On the basis of the woman’s symptoms, her doctors were able to formulate a psychological profile of the lycanthrope, which is not so different, in spite of its modern medical language, from the conclusion of some of the more enlightened physicians and thinkers of earlier times.

copy rights by Sk. Nur-Ul-Alam 

WereWolves-Possible Explanations of Werewolf Phenomenon

December 4, 2005

Possible Explanations of Werewolf Phenomenon

General Explanation of Werewolf Phenomenon
Was the werewolf phenomenon really a matter of delusion-or drug induced madness? There was no lack

of effort to explain the werewolf behavior down through the ages. Some asserted that it was caused by an excess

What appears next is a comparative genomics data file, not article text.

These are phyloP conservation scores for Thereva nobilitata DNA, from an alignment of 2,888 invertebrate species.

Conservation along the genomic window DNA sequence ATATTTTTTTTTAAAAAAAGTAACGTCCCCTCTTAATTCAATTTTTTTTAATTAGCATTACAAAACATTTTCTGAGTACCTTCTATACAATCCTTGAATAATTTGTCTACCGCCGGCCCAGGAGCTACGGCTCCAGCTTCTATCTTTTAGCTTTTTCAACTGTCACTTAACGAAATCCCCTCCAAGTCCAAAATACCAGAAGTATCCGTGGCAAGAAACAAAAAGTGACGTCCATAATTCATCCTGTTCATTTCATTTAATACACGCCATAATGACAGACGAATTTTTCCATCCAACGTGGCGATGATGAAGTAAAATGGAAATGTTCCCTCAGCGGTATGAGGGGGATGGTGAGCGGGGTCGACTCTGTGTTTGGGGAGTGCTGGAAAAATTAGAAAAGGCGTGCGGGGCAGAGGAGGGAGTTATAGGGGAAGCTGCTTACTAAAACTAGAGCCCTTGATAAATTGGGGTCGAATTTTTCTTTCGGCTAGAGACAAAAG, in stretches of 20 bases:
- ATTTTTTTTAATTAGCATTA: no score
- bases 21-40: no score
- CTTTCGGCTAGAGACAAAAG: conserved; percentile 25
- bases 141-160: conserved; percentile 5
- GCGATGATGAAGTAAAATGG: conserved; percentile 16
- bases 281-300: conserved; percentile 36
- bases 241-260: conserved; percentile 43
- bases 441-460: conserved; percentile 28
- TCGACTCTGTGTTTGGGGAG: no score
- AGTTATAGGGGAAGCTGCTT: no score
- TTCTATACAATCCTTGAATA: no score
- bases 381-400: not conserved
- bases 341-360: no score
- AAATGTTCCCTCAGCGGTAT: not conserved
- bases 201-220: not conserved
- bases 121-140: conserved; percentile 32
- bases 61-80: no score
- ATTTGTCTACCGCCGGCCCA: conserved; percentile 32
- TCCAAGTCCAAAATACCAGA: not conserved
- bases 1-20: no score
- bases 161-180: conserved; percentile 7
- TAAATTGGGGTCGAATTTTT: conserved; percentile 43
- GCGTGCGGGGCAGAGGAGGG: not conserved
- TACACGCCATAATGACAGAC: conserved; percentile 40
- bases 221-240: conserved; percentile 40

of melancholy or an imbalance in humors, the liquid
or fluid part of the body. Many doctors believed that such melancholy could lead to insanity, hallucination and delusion. One physician recommended that the lycanthrope should be treated with baths, purging, bleeding, dietary measures; to promote a state of mental calmness, rubbing opium into the nostrils. In his 1621’s work entitled Anatomy of Melancholy Robert Burton, the clergyman and scholar, considered lycanthrope to be a form of madness, and he blamed every thing from sorcerers and witches to poor diet, bad air, sleeplessness and even lack of exercise.